• Jenni says:

      Vicki! I’m lifting you up in prayer today! Thanks for sharing your struggle. I CANNOT imagine how much you have to juggle as a single mom.

      I guess the best advice for us poor planners is to try, try again.

      I personally challenge you to print out 10 more planning sheets TODAY!

      • Vicki says:

        Thanks Jenni! It is done! The ridiculous thing is that I even have the document saved on my work computer (I don’t have a printer hooked up at home).

        A lot of my problem is on and off struggles with depression. My husband passed away from pancreatic cancer a year and a half ago. It is hard to do everything myself (he was really good at the little things like keeping the dishes put away and the toys off the floor, etc). Everyday is a new day, though and God is with me! So thankfully for His new mercies every single day!

        Thanks for the encouragement!

        • Jenni says:

          I’m so glad you’re doing the HelloMornings challenge with us this time! You certainly have known suffering and can relate with this Job study. Bless your heart. Thank you for sharing with us!

        • Joyce Moy says:

          Vicki, I’m so sorry to hear about your loss. I’m sure it has been a big adjustment to do those things that your husband used to do. *hugs* I tried printing out sheets for each day, but it was also a little overwhelming. Here’s an idea, that I need to use myself…print out one sheet, and laminate it, use a dry erase marker to write down you plans for the day, wipe when done, and start over. I might do 5 sheets so that I have one for each weekday. We can do this! Praying for you Vicki.

  • Sarah says:

    I, too, love pencil and paper planning. For me a quick to do list at the beginning of the week and a glance at it each day is the difference between feeling completely unproductive and feeling I’ve got things under control 🙂

  • Sarah (theGIRL) says:

    Planning the details of my day is NOT my strong suit. (Maybe that’s why my kids didn’t take Valentine’s to the sitter’s today like the rest of the kiddos….)

    I have a new planner that I invested in because I was just forgetting too many important details! I’ve found that I really have to be thoughtful about what works best for me. Depending on the activity, a reminder on my phone works better than something written on the calendar.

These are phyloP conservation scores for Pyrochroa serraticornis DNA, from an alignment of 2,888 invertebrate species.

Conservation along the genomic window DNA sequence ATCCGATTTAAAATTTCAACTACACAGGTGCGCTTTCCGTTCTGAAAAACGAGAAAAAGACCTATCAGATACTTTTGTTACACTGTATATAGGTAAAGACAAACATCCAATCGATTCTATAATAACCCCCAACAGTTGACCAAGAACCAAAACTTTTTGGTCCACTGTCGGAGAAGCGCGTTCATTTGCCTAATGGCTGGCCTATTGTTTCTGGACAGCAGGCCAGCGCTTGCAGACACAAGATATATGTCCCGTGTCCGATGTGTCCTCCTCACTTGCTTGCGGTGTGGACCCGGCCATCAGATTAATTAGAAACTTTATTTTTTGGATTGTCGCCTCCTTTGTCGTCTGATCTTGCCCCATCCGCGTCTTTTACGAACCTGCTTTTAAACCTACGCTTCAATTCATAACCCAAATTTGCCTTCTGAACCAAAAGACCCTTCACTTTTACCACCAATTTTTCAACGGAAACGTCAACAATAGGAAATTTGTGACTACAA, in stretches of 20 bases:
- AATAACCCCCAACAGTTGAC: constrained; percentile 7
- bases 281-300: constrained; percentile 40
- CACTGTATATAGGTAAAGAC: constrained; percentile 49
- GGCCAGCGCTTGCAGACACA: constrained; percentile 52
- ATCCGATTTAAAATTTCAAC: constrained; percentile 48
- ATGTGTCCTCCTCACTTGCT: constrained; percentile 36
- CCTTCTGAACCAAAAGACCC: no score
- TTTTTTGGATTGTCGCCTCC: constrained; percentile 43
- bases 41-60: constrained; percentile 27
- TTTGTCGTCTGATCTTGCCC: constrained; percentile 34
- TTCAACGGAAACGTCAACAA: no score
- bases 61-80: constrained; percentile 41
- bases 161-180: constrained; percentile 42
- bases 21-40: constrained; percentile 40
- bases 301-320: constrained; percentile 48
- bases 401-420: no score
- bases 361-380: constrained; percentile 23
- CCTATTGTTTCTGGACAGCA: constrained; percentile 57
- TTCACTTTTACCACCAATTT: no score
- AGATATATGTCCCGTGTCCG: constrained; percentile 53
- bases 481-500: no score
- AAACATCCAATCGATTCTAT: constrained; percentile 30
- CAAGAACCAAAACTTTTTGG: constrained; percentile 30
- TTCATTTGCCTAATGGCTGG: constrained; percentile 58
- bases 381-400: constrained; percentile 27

I’m really looking forward to learning more about what the Bible says about planning! Thanks for the series, Jenni!

    • Jenni says:

      Thanks for being honest about your Valentine’s. I’m sure you’re not alone! If it makes you feel better, I was sitting downstairs by myself late last night putting together my kids valentine’s for them for their teachers 🙂

      I keep a note in my phone and change out my list daily (leave the things I haven’t accomplished yet, add new tasks for the day). It’s not as good as I know it should be, but it keeps me at least a little focused.

      Thanks for your encouragement on the series. I’m excited about it, too!

  • Bridget K says:

    So far, in this challenge [my 4th], I have gotten up each day at my goal time. Guess it takes me longer than the normal 21 days to form a habit! lol. My planning is a little different this session as well – I am a pen and paper girl. I really love to see my own writing rather than typed words. That said, I am utilizing an i-pad and it’s _Reminders_ button/app under _Productivity_. I use it for my daily to do list, my grocery list, even for checking off laundry piles [whites, darks, colors, jeans…]. It is easier than making a list, printing it out, or sometimes finding paper to write on. This has helped me with my “plan” goals of HelloMorning.

    • Jenni says:

      Way to go, utilizing technology! I’m a pen and paper girl, too. Something about writing it all out with a pretty pen makes me happy!

      Happy to hear the iPad option is working well for you!